Ash's attempt at a magic show to impress Melvin fails even worse than Melvin's did. After Ash insults his Exeggcute, they start hypnotising him. Melvin figures this out and sees the potential for a show. Melvin has Ash battle some wild Exeggutors for him while he captures them. Somehow, Ash thinks Squirtle will be more useful for fighting grass types than Pidgeotto, but whatever, I guess, it works. Melvin reveals his plan: use the Exeggutor to hypnotise everyone at the carnival to come see his show. Well, I guess as far as supervillain plans go, it could be worse. At least it has a clear goal and purpose.
Team Rocket shows up and ties Melvin up, but when they threaten Exeggcute, they evolve into Exeggutor and hypnotise them. Melvin calls them off, but all of the Exeggutor now run off, with Team Rocket thinking they're Exeggutor.
Brock and Misty find Ash and Melvin, who explains the Exeggutor uses hypnosis on each other by accident and got confused, and are now stampeding the town. The carnival boss plans to blow them up with a bomb, so Ash decides to stop the horde of Exeggutor himself using Charmander, but it just can't manage by itself. Inexplicably, Brock doesn't bring Vulpix to help, so Misty has Melvin use his pillar of flame magic trick from earlier to set them on fire and wake them out of hypnosis. Somehow, despite the Exeggutor only waking up because they're weak to fire, Team Rocket is also woken up.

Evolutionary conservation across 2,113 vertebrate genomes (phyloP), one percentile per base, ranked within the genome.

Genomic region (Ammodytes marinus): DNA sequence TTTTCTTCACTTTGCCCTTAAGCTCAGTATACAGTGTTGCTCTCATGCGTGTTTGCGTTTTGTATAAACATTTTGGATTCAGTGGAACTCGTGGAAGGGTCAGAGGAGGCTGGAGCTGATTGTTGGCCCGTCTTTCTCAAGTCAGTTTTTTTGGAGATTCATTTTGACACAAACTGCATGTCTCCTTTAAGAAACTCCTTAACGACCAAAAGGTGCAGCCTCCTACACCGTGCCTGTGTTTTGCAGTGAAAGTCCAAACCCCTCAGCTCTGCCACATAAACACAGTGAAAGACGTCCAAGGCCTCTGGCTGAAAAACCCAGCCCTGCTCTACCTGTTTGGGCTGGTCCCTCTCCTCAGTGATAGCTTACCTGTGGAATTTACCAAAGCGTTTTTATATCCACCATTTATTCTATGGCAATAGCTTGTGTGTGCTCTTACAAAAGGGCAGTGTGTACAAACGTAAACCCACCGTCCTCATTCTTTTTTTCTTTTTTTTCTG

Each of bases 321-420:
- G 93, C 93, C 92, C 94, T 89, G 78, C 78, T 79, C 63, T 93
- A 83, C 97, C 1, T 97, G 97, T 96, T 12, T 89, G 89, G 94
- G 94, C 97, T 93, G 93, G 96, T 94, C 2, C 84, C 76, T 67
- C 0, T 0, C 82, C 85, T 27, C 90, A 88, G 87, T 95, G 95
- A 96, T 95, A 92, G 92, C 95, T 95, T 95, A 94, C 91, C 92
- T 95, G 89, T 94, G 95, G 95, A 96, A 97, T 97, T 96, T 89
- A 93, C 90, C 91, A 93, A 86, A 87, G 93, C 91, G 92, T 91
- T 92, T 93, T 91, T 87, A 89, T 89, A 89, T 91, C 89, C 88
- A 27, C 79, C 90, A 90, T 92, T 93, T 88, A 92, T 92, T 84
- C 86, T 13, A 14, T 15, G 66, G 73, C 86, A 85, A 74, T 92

The effort also causes Charmander to evolve into Charmeleon, who seems to have a bit of an attitude problem.
Overall, a boring episode with a boring guest character.
The Problem with ParasEdit
"They're bigger losers than the guy who invented homework."
Did I Remember This Episode Through Nostalgia?: A few vague parts here and there
The group arrives at a tiny town, and Ash comments that since they have no gym, it's pointless to stop here. Even though they've gone to more towns without gyms than with gyms so far, but okay. Brock forces him to go anyway, since they're out of supplies. Team Rocket determines to sneak ahead of them to the town, but Meowth is sitting around, sick. Jessie and James are about to leave Meowth to his fever, when a girl wanders by and chews them out for abandoning a pokemon they're training. They correct her; they are trainers, they're superheroes.
Well, she doesn't believe them on the grounds that that's incredibly stupid, and she decides to help Meowth with some herbs, which instantly heal him, and the way the screen turns all blurry and the music plays, it becomes obvious he's in love with the girl.
The heroes show up at a pharmacy, where they find the girl Team Rocket met. Instead of offering them potions, she offers them a battle for no reason. She sends out a Paras as Meowth watches on in love, but Paras obviously doesn't want to battle. She mentions that she wants Paras to turn into Parasect because that way it'll learn Spore, and this being RBY, Parasect is the only pokemon that can take down a Mewtwo one-on-one with a greater than 50% chance of success. Also Parasects have special mushrooms that she can make special potions from. Meowth wants to help her, and James realizes what Meowth is feeling, but Jessie just wants to get Pikachu.